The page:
Another rise in tuition fees, another new debt for university students
With millions of students all over the country leaving university with debts up to £50,000, their financial sum is going to get a whole lot worse due to another increase in tuition fees
Paying for university originally started with the Labour Government in 1998 under Tony Blair, who introduced £1000 a year. This was later controversially tripled to £3,000 a year for students starting their courses in 2006, and then tripled again in 2012 at £9000 a year by the Coalition Government. This caused an absolute uproar for students all over the country as it is simply unaffordable, being the highest its ever been and leaving a lot of students in debt.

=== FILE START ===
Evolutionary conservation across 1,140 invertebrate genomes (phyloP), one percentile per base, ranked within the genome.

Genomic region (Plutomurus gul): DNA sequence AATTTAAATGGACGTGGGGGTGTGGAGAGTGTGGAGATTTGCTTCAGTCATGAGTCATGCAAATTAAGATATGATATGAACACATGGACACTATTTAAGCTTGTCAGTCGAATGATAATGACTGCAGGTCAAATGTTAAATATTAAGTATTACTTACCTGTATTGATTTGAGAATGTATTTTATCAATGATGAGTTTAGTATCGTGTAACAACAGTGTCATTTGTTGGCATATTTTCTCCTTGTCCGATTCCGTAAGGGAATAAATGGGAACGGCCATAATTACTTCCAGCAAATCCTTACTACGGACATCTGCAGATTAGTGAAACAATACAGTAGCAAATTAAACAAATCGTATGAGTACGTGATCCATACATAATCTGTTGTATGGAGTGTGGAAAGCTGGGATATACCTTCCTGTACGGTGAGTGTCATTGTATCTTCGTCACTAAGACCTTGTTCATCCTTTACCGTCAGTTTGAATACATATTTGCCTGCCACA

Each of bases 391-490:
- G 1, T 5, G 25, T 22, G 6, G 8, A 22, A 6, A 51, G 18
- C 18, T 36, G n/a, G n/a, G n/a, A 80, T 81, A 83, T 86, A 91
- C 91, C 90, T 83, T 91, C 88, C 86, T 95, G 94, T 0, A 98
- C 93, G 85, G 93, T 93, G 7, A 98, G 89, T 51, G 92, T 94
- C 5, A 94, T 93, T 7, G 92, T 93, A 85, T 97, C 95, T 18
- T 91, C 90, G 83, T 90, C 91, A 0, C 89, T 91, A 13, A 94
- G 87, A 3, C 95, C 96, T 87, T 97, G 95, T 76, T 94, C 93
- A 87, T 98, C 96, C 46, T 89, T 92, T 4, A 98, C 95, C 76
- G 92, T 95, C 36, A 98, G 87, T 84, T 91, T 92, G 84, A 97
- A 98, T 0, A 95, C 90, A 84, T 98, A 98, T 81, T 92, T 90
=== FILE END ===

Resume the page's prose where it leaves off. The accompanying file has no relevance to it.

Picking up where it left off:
However, its not only students who completely disagree with the extreme fees the Government are demanding. Michael Kosmides, a Lecturer at London Southbank University says ‘it will be very difficult for students to follow their course of wanting to go to University as the fees rise, as in my opinion university should be as free as possible’.
The rise for the 2017/18 tuition has yet again rocketed to £9,250 a year which has caused another outcry for students. Remeka Washington-Wint, a student at a London University, is distraught with this increase, “why do they need that extra money? All it does is put us in more debt and we could be using that money on books and extra curriculum’.
With the upcoming election coming up, this increase could help out the Labour Government with the younger voters as they are promising to try abolish tuition fees altogether.